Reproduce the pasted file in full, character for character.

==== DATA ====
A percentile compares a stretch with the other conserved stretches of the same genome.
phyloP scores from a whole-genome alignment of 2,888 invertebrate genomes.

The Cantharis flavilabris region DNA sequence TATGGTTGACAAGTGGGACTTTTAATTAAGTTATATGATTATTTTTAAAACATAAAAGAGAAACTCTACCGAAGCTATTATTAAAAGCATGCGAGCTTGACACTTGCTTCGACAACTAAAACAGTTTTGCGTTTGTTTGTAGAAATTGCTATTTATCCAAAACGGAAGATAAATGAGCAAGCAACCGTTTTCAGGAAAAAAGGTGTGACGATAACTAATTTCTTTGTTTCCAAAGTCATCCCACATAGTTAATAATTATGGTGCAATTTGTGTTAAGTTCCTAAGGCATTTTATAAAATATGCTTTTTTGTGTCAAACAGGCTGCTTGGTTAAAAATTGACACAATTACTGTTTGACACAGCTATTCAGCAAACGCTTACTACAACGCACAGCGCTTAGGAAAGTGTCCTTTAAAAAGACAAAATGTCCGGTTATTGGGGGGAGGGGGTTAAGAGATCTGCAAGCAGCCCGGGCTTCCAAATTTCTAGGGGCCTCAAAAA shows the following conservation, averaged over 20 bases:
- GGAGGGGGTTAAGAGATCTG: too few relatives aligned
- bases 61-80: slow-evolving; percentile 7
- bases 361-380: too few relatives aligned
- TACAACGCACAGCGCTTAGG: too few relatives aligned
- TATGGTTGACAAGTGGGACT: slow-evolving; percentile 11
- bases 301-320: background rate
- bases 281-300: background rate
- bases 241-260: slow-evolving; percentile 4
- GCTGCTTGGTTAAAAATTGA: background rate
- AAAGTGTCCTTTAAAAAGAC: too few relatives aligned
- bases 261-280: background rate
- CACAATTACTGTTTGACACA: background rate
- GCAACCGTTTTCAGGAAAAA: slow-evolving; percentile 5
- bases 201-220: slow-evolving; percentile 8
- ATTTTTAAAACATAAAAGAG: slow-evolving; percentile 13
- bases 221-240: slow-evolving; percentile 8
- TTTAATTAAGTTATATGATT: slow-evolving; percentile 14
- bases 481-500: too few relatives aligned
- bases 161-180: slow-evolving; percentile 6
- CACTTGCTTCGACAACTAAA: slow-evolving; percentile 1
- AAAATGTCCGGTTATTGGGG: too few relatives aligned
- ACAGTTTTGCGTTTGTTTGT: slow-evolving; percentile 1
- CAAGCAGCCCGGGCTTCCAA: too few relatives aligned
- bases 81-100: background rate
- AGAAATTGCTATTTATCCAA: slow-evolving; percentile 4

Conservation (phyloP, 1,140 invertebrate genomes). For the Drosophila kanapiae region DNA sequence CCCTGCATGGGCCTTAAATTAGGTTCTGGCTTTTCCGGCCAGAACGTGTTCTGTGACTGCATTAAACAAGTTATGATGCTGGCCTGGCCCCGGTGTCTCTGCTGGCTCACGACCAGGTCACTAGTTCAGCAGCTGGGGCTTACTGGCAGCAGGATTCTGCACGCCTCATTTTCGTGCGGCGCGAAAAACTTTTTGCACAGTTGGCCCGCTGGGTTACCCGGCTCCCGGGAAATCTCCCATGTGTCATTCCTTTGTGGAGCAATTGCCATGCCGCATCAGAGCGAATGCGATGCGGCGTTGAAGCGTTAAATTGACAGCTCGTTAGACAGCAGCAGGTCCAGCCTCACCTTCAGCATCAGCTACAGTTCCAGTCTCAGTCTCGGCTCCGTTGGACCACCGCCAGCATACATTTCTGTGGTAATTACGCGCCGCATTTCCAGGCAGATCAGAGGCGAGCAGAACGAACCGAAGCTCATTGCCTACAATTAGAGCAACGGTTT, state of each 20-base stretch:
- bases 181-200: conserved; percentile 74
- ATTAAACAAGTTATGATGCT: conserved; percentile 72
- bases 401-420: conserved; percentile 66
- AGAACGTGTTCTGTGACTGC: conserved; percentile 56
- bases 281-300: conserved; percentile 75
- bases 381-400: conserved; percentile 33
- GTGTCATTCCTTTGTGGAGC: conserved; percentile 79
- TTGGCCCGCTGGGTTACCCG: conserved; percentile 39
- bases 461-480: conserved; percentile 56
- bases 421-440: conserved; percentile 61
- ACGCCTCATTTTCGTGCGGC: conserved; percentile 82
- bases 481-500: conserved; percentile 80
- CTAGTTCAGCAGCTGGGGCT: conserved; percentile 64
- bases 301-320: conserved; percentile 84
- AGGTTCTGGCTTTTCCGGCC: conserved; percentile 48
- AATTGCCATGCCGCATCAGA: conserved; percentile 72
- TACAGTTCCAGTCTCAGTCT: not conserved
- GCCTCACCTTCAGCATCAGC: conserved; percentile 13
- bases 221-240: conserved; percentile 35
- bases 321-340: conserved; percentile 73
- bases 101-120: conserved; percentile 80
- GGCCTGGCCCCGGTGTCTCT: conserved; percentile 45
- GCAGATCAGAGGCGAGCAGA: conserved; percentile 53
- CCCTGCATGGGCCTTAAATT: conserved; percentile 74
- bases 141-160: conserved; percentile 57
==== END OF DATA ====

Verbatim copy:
A percentile compares a stretch with the other conserved stretches of the same genome.
phyloP scores from a whole-genome alignment of 2,888 invertebrate genomes.

The Cantharis flavilabris region DNA sequence TATGGTTGACAAGTGGGACTTTTAATTAAGTTATATGATTATTTTTAAAACATAAAAGAGAAACTCTACCGAAGCTATTATTAAAAGCATGCGAGCTTGACACTTGCTTCGACAACTAAAACAGTTTTGCGTTTGTTTGTAGAAATTGCTATTTATCCAAAACGGAAGATAAATGAGCAAGCAACCGTTTTCAGGAAAAAAGGTGTGACGATAACTAATTTCTTTGTTTCCAAAGTCATCCCACATAGTTAATAATTATGGTGCAATTTGTGTTAAGTTCCTAAGGCATTTTATAAAATATGCTTTTTTGTGTCAAACAGGCTGCTTGGTTAAAAATTGACACAATTACTGTTTGACACAGCTATTCAGCAAACGCTTACTACAACGCACAGCGCTTAGGAAAGTGTCCTTTAAAAAGACAAAATGTCCGGTTATTGGGGGGAGGGGGTTAAGAGATCTGCAAGCAGCCCGGGCTTCCAAATTTCTAGGGGCCTCAAAAA shows the following conservation, averaged over 20 bases:
- GGAGGGGGTTAAGAGATCTG: too few relatives aligned
- bases 61-80: slow-evolving; percentile 7
- bases 361-380: too few relatives aligned
- TACAACGCACAGCGCTTAGG: too few relatives aligned
- TATGGTTGACAAGTGGGACT: slow-evolving; percentile 11
- bases 301-320: background rate
- bases 281-300: background rate
- bases 241-260: slow-evolving; percentile 4
- GCTGCTTGGTTAAAAATTGA: background rate
- AAAGTGTCCTTTAAAAAGAC: too few relatives aligned
- bases 261-280: background rate
- CACAATTACTGTTTGACACA: background rate
- GCAACCGTTTTCAGGAAAAA: slow-evolving; percentile 5
- bases 201-220: slow-evolving; percentile 8
- ATTTTTAAAACATAAAAGAG: slow-evolving; percentile 13
- bases 221-240: slow-evolving; percentile 8
- TTTAATTAAGTTATATGATT: slow-evolving; percentile 14
- bases 481-500: too few relatives aligned
- bases 161-180: slow-evolving; percentile 6
- CACTTGCTTCGACAACTAAA: slow-evolving; percentile 1
- AAAATGTCCGGTTATTGGGG: too few relatives aligned
- ACAGTTTTGCGTTTGTTTGT: slow-evolving; percentile 1
- CAAGCAGCCCGGGCTTCCAA: too few relatives aligned
- bases 81-100: background rate
- AGAAATTGCTATTTATCCAA: slow-evolving; percentile 4

Conservation (phyloP, 1,140 invertebrate genomes). For the Drosophila kanapiae region DNA sequence CCCTGCATGGGCCTTAAATTAGGTTCTGGCTTTTCCGGCCAGAACGTGTTCTGTGACTGCATTAAACAAGTTATGATGCTGGCCTGGCCCCGGTGTCTCTGCTGGCTCACGACCAGGTCACTAGTTCAGCAGCTGGGGCTTACTGGCAGCAGGATTCTGCACGCCTCATTTTCGTGCGGCGCGAAAAACTTTTTGCACAGTTGGCCCGCTGGGTTACCCGGCTCCCGGGAAATCTCCCATGTGTCATTCCTTTGTGGAGCAATTGCCATGCCGCATCAGAGCGAATGCGATGCGGCGTTGAAGCGTTAAATTGACAGCTCGTTAGACAGCAGCAGGTCCAGCCTCACCTTCAGCATCAGCTACAGTTCCAGTCTCAGTCTCGGCTCCGTTGGACCACCGCCAGCATACATTTCTGTGGTAATTACGCGCCGCATTTCCAGGCAGATCAGAGGCGAGCAGAACGAACCGAAGCTCATTGCCTACAATTAGAGCAACGGTTT, state of each 20-base stretch:
- bases 181-200: conserved; percentile 74
- ATTAAACAAGTTATGATGCT: conserved; percentile 72
- bases 401-420: conserved; percentile 66
- AGAACGTGTTCTGTGACTGC: conserved; percentile 56
- bases 281-300: conserved; percentile 75
- bases 381-400: conserved; percentile 33
- GTGTCATTCCTTTGTGGAGC: conserved; percentile 79
- TTGGCCCGCTGGGTTACCCG: conserved; percentile 39
- bases 461-480: conserved; percentile 56
- bases 421-440: conserved; percentile 61
- ACGCCTCATTTTCGTGCGGC: conserved; percentile 82
- bases 481-500: conserved; percentile 80
- CTAGTTCAGCAGCTGGGGCT: conserved; percentile 64
- bases 301-320: conserved; percentile 84
- AGGTTCTGGCTTTTCCGGCC: conserved; percentile 48
- AATTGCCATGCCGCATCAGA: conserved; percentile 72
- TACAGTTCCAGTCTCAGTCT: not conserved
- GCCTCACCTTCAGCATCAGC: conserved; percentile 13
- bases 221-240: conserved; percentile 35
- bases 321-340: conserved; percentile 73
- bases 101-120: conserved; percentile 80
- GGCCTGGCCCCGGTGTCTCT: conserved; percentile 45
- GCAGATCAGAGGCGAGCAGA: conserved; percentile 53
- CCCTGCATGGGCCTTAAATT: conserved; percentile 74
- bases 141-160: conserved; percentile 57